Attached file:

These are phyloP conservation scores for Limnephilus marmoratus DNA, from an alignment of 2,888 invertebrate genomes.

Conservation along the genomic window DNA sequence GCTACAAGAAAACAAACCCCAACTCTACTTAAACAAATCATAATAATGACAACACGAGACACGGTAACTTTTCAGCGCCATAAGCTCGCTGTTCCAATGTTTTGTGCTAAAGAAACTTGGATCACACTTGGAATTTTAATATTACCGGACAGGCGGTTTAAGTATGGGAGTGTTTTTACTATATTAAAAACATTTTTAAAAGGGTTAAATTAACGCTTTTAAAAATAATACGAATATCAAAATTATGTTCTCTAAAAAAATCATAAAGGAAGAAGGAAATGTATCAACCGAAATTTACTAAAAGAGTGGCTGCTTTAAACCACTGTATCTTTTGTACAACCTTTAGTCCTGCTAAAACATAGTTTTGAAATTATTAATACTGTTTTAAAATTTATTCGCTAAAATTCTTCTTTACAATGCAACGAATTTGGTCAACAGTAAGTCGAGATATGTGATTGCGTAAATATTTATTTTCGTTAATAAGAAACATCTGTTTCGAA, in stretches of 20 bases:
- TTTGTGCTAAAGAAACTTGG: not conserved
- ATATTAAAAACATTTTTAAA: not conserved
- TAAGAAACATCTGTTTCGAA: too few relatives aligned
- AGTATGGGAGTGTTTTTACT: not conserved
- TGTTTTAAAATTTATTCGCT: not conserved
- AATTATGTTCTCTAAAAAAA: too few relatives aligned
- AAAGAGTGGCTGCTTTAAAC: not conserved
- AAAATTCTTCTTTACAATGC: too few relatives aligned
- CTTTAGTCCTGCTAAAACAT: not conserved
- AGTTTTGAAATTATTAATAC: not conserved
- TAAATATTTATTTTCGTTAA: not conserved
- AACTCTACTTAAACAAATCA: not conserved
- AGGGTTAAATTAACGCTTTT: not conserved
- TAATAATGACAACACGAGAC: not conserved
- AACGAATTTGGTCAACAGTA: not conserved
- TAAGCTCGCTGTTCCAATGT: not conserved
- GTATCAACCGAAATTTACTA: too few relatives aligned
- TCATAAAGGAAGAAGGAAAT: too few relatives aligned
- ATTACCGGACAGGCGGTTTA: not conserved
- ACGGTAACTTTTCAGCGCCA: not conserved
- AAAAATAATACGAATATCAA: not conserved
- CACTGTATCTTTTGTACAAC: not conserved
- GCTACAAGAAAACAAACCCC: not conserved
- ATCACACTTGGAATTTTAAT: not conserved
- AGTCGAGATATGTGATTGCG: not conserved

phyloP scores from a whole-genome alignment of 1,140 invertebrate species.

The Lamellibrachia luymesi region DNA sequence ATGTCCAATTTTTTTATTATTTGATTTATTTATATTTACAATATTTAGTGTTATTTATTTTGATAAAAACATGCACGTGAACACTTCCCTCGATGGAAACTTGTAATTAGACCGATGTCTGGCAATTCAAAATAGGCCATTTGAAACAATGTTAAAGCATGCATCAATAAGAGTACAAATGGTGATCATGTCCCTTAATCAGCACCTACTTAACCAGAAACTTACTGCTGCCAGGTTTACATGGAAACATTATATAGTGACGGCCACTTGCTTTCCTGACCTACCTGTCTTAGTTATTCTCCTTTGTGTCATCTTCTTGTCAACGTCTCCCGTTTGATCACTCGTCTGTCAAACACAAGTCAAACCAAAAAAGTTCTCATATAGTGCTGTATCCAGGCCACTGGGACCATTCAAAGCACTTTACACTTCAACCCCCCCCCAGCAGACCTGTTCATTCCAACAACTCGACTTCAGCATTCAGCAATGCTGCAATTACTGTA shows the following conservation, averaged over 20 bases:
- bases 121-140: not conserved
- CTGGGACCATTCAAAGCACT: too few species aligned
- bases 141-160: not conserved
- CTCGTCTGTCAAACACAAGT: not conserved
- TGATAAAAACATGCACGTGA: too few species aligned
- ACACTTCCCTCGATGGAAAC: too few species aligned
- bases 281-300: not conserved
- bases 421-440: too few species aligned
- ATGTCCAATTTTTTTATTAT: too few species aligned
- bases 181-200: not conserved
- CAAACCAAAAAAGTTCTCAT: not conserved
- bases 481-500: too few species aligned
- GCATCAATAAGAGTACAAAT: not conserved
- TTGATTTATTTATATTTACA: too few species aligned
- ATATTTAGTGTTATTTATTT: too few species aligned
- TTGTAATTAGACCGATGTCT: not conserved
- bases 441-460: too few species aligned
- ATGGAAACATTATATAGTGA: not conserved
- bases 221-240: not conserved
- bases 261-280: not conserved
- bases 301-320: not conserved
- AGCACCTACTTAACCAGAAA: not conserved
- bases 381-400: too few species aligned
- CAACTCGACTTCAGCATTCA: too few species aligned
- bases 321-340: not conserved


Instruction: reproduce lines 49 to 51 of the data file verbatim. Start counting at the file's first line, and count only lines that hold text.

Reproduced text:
- bases 261-280: not conserved
- bases 301-320: not conserved
- AGCACCTACTTAACCAGAAA: not conserved